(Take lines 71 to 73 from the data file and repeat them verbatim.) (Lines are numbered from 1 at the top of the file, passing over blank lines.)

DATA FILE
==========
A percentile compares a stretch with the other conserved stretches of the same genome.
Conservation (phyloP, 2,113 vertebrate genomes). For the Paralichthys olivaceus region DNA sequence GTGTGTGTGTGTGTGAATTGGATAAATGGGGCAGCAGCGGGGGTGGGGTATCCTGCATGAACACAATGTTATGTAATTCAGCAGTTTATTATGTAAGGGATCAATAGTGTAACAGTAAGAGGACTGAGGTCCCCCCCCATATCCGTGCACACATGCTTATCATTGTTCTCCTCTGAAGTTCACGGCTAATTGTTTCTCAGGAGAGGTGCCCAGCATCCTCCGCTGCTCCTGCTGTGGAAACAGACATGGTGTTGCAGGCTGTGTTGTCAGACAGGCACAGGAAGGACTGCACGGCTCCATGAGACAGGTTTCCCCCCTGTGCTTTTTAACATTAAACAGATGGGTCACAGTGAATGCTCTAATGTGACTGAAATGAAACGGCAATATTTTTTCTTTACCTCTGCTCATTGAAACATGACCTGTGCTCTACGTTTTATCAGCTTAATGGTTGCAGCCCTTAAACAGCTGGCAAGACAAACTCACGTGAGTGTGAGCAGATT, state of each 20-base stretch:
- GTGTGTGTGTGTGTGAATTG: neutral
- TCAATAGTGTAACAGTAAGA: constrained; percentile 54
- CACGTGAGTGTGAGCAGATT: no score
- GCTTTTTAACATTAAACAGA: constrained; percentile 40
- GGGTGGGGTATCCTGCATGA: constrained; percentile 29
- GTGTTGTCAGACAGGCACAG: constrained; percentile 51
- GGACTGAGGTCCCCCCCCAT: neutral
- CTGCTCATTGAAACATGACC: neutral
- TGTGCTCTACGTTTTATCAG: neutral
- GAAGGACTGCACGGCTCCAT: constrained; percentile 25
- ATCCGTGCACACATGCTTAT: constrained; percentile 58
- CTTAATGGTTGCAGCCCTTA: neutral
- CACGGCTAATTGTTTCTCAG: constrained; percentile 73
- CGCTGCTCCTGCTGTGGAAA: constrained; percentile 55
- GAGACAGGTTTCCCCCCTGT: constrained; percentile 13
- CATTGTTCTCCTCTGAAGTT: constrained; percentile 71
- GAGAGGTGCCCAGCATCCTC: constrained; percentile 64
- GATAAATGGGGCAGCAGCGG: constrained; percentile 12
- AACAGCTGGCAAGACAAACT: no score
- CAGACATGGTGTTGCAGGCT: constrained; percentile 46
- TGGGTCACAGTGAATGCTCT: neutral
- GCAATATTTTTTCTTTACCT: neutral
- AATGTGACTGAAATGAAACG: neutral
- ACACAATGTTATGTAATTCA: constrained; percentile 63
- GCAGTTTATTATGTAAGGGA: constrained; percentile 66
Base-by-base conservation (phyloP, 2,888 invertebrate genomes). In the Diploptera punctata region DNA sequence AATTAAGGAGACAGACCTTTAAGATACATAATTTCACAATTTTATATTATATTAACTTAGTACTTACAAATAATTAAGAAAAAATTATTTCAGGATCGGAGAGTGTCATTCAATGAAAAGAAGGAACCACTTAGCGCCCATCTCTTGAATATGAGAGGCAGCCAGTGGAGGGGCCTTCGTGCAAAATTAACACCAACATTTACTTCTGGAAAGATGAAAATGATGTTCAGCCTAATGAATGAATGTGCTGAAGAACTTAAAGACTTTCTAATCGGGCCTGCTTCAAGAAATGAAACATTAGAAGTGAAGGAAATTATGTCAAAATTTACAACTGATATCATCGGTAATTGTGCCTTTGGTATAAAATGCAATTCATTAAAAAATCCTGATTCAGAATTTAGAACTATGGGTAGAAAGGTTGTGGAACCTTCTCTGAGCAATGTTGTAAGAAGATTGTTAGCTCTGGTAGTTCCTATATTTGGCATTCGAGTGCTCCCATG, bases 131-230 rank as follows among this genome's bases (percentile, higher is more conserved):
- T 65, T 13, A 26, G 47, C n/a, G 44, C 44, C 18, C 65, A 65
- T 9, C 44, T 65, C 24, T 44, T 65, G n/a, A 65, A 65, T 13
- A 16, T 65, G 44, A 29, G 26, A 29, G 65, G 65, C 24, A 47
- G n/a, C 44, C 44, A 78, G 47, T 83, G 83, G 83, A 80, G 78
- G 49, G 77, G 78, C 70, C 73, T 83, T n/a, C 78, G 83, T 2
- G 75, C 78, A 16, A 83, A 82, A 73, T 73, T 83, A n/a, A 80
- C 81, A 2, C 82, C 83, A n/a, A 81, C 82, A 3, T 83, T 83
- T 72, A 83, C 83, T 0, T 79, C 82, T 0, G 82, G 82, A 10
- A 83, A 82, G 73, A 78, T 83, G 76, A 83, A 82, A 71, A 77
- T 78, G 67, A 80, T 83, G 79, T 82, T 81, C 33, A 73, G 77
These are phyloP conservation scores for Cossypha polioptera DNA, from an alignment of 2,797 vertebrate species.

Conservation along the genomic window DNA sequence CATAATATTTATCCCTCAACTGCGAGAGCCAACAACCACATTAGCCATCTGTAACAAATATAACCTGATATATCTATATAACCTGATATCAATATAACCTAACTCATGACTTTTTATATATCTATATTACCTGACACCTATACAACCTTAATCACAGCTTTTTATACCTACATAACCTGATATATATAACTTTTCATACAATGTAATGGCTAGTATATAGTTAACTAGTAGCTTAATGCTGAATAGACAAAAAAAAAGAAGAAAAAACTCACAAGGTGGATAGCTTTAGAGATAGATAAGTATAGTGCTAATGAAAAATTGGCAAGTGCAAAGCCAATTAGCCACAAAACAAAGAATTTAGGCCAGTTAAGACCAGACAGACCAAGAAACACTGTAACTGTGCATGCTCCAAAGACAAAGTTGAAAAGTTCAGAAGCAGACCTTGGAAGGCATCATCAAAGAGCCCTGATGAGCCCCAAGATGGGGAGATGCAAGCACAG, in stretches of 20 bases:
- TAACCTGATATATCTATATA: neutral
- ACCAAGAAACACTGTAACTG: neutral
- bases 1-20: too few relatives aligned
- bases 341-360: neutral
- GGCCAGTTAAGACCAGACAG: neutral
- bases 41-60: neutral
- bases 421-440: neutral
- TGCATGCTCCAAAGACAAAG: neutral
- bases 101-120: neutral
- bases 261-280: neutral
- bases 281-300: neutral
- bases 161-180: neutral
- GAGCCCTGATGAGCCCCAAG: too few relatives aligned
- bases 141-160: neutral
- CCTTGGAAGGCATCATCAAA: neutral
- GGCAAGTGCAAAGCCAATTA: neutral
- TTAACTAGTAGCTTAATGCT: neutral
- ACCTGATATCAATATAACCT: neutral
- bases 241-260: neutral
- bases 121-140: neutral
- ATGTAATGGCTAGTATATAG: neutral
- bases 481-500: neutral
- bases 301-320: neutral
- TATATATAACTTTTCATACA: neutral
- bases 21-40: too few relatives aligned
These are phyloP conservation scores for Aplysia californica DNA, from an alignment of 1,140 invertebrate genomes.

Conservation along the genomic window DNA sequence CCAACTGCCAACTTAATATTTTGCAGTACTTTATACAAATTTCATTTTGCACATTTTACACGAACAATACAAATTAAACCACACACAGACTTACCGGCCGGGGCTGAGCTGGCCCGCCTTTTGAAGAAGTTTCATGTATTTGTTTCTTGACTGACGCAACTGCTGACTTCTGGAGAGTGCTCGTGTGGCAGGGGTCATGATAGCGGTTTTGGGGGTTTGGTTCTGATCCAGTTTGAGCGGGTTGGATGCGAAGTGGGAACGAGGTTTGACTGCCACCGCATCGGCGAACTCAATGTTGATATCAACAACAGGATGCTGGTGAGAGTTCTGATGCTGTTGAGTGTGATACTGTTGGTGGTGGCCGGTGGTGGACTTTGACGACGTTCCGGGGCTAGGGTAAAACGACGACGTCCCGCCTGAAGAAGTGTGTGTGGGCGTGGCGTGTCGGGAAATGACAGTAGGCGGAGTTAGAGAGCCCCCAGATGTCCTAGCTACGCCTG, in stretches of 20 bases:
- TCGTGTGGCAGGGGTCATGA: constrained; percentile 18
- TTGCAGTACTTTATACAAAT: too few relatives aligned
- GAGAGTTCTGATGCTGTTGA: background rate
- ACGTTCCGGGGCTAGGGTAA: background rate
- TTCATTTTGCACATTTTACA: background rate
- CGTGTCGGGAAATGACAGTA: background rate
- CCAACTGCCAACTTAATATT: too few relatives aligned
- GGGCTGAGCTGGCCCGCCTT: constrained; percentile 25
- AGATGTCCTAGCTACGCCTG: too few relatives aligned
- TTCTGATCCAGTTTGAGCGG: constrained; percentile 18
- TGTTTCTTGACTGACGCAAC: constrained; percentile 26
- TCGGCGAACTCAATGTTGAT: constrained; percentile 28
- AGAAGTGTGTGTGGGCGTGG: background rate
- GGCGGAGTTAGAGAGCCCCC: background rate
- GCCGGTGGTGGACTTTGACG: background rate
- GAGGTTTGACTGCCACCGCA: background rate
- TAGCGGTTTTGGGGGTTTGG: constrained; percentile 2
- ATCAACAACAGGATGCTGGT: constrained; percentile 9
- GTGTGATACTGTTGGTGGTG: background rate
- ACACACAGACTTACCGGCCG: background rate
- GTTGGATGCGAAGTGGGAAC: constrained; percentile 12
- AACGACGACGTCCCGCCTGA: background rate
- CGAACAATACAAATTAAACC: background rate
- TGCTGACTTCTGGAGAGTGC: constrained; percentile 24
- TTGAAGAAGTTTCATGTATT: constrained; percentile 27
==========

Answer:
- ACGTTCCGGGGCTAGGGTAA: background rate
- TTCATTTTGCACATTTTACA: background rate
- CGTGTCGGGAAATGACAGTA: background rate